TWH –The newest report on global trends in religion from the Pew Research Center, titled “The Changing Global Religious Landscape,” was released early last month. The data within that report suggests that the “rise of the nones” will be reversed by the disproportionately small number of children born to those who don’t identify with a religion, including atheists and agnostics.
There are hints that the various Pagan and polytheist religions may increase in absolute number of adherents, but nevertheless result in a smaller percentage of world population. Overall, Muslim women currently have more children than those in any other category, which is a trend predicted to continue at least through 2060, at which time Islam is predicted to have more followers than any other religion on Earth.
Data collected in 2010 led to the conclusion that people espousing no particular religious beliefs were more numerous than those of any religion, with the exception of Christianity and Islam. The report issued in April shows that birth and death rates should halt what was widely predicted to be a rise of non-religious “nones” over the next few decades.
That fits into a wider trend that shows the fastest rates of population growth through 2060 are likely to be in sub-Saharan Africa, where the median age of people is low in general, and mortality rates are dropping. Both Islam and Christianity are strongly represented in that part of the world, with Muslims’ numbers edging out their Christian cousins by virtue of the highest number of live births per woman, at 2.9. The prediction is that there will be three billion Christians in 2060, but 3.1 billion Muslims.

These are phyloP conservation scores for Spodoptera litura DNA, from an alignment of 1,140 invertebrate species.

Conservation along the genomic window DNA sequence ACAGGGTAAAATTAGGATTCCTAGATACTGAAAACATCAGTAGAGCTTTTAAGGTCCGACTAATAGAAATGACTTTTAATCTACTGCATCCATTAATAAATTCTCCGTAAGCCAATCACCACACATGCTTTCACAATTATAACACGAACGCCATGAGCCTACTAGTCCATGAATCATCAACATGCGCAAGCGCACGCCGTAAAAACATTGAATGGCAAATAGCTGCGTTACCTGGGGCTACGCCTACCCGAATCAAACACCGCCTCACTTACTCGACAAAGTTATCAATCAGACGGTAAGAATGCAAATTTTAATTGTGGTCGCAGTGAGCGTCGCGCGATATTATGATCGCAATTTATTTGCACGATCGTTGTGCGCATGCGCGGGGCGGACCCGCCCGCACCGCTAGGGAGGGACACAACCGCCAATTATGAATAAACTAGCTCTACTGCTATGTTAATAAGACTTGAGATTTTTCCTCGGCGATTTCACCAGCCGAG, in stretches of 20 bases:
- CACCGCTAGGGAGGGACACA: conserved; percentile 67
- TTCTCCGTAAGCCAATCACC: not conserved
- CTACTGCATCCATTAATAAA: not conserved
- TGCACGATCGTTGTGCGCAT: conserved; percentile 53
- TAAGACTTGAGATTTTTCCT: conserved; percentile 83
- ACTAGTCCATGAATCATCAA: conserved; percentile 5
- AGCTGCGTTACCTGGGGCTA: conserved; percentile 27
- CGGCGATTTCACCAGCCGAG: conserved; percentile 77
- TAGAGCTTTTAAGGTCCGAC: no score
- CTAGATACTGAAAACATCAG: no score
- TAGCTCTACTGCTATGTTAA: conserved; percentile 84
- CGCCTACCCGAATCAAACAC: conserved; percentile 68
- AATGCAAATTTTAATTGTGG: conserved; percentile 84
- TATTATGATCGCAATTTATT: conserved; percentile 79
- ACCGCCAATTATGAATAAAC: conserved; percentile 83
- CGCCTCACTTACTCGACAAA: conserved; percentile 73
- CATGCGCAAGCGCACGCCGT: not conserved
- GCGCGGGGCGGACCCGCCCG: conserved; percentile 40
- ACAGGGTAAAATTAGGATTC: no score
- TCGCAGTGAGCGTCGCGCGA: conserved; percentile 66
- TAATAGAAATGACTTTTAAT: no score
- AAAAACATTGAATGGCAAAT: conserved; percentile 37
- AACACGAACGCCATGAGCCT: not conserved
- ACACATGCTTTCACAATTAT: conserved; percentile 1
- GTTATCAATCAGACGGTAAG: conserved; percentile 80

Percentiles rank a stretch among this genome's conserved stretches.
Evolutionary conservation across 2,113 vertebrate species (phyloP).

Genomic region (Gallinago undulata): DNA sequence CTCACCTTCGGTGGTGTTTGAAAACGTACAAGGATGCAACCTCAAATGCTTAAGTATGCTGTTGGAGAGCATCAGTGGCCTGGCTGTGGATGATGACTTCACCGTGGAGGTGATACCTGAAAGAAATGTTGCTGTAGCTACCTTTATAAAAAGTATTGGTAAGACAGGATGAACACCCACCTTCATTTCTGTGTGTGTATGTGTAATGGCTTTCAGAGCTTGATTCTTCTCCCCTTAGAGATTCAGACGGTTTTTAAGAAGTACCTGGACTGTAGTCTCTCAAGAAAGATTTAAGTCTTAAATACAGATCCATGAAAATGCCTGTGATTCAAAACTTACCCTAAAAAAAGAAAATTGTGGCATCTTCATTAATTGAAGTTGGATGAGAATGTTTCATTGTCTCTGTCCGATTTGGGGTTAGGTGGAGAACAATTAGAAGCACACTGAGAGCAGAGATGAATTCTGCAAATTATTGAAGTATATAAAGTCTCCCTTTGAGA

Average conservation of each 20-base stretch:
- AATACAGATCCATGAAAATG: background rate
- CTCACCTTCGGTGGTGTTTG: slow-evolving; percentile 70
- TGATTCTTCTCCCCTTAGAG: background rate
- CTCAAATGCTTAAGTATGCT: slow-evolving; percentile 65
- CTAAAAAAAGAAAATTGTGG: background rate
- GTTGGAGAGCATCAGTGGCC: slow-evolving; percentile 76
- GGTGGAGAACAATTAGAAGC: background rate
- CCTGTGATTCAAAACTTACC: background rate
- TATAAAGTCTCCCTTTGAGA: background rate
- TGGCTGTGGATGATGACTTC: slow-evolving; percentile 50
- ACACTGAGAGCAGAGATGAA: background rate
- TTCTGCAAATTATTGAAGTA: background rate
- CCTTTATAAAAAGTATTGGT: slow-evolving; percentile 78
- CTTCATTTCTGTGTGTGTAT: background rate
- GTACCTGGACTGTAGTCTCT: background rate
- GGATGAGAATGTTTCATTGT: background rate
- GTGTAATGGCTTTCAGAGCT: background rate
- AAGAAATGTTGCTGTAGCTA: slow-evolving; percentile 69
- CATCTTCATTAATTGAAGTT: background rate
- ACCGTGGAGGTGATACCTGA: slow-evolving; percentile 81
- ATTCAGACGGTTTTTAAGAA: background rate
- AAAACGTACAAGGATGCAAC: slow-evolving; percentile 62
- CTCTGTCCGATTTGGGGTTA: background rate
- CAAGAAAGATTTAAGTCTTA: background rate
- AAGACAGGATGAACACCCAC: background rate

By contrast, 75% of atheists and other nones live in Asia, where the median age is much higher, suggesting that population growth will continue to decline. That’s also the reason that Buddhism, which is largely centered in that part of the world, is the only religion tracked separately in the survey and is expected to have fewer adherents by 2060. Nones, which were close to 1.2 billion strong in 2015, will finally surpass that number by 2060, but that will represent a drop from 16% to 13% of world population.
The murky “other” category, which is where Wicca is included, is also expected to drop in absolute number of participants. Folk religions, which may be where some other Pagan-labeled relgions were categorized, are expected to have more followers by that time, but not enough to keep the percentage in the world population from shrinking.
The categorization of Pagan and polytheist religions other than Wicca continues to be unclear. Wicca is specifically listed as an example of the groups listed as “other,” but Heathens and groups with still smaller numbers are not specifically mentioned.
The definition of “folk religions,” as given in an appendix, indicates these faiths are “closely tied to a particular people, ethnicity, or tribe. In some cases, elements of other world religions are blended with local beliefs and customs. These faiths often have no formal creeds or sacred texts.”
It’s plausible that Heathenry and other religions with strong ethnic traditions are lumped into that category, but a request for comment sent to Pew researchers did not elicit a response in time for this story. An analysis of sources used shows that Heathens, at least, were included in the study, albeit quite indirectly: one source for this report was the Association of Religion Data Archives, which references work on Heathenry by Jennifer Snook, and was based at least in part on Heathen census work undertaken by Dr. Karl E.H. Seigfried.
Jews, at 14.3 million in 2015, were the smallest group tabulated separately; that appears to be the mark to reach before studies of Pagan and polytheist religions to have even a firm footnote in future religious landscape studies. Partial funding for past religion reports came from the evangelical Protestant John Templeton Foundation, but at this point there’s no indication that the lack of meaningful data about Pagan and polytheist populations is driven by anything but the numbers.
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The work of journalist Terence P. Ward was made possible by the generous underwriting donation from Hecate Demeter, writer, ecofeminist, witch and Priestess of the Great Mother Earth.